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Greenpoint orgs plan hopeful future for ‘Banker’s Anchor’ plaza at N. 15th and Banker

future site of bankers anchor
Residents, businesses and community groups already regularly use the stretch of N 15th Street between Nassau Avenue and Banker Street for community events. A coalition of community groups and local businesses are hoping to turn the area into a public plaza through a city program.
Photo courtesy of Kevin LaCherra

North Brooklynites are trucking along in their mission to make “Banker’s Anchor,” a triangle of land at N. 15th and Banker streets, into a public plaza.

At just over 5,000 square feet, the spot doesn’t seem like much, but it became a popular gathering place for the neighborhood, especially during the pandemic, as people sought out safe outdoor spaces to sit and socialize. The spit of land is “anchored” by The Lot Radio, an independent radio station and takeout cafe with an outdoor seating area.

Last year, North Brooklyn Mutual Aid, the North Brooklyn Parks Alliance, and The Lot Radio joined together to submit an application to the city’s plaza program to demap the small portion of N. 15th St. that runs between Nassau Avenue and Banker Street, add some greenery and furniture, and give the neighborhood more open space.

“We started from scratch with absolutely nothing and then realized that actually, that little road between the radio and the [San Damiano Mission] would be a great place for a city plaza, but we have been always too overwhelmed to take care of it,” said Francois Vaxelaire, founder of The Lot Radio, at a virtual meeting last week. “So we’re really excited and happy to see that the community and the neighborhood is excited and happy to work on this. And we’ve been actually using that street from day one informally for meetings, for the record fair, for block parties, etcetera.”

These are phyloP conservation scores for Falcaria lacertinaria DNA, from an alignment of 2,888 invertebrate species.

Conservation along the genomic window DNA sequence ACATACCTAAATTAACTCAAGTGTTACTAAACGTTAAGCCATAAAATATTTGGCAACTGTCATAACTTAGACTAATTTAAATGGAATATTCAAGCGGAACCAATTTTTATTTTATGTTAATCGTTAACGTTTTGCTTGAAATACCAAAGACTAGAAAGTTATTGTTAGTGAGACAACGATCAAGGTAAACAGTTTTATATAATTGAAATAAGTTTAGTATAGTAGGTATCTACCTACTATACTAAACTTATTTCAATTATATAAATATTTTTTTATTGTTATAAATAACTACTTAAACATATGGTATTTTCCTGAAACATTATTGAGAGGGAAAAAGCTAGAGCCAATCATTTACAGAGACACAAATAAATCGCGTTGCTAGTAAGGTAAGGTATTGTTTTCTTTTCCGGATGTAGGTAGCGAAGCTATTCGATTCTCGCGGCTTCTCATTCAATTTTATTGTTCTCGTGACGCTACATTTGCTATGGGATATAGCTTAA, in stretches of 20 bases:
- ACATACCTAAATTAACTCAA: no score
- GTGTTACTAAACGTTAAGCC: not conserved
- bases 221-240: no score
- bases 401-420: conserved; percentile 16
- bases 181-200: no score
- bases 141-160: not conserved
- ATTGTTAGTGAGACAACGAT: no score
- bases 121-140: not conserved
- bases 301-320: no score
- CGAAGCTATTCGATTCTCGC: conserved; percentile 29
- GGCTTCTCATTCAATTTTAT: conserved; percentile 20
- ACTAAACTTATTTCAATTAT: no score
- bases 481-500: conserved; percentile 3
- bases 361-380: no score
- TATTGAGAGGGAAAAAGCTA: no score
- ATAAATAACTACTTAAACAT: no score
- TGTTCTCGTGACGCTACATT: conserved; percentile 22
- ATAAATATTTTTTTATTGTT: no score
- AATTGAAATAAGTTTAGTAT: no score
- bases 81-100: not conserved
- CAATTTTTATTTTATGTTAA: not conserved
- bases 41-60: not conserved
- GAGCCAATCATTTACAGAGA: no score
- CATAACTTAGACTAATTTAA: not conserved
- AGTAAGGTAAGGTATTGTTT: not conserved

banker's anchor
With two left turn opportunities from Nassau Avenue to N 15th Street and Banker Street, supporters are suggesting closing a small part of N 15th to create Banker’s Anchor. Photo courtesy of Kevin LaCherra

It’s been about nine months since the application was submitted, said Kevin LaCherra, a member of North Brooklyn Mutual Aid and the driving force behind the project, and the process can be pretty lengthy. With the next deadline for applications coming up, he wanted to gather the community again to refresh their memory and talk about the neighborhood’s vision for the Anchor, which will, hopefully, inform the Department of Transportation’s process as they consider the application.

“We’re going to put together a report, we’re going to put together renderings, to say ‘The community really cares about this space, and wants to see it activated,’” LaCherra said. “It sits at the heart of so many important green spaces in our neighborhood.”

While 97 percent of Community Board 1 residents live within walking distance of an open space, according to city data, the amount of space per capita in the densely populated neighborhood is fairly low, and every little bit counts, LaCherra said.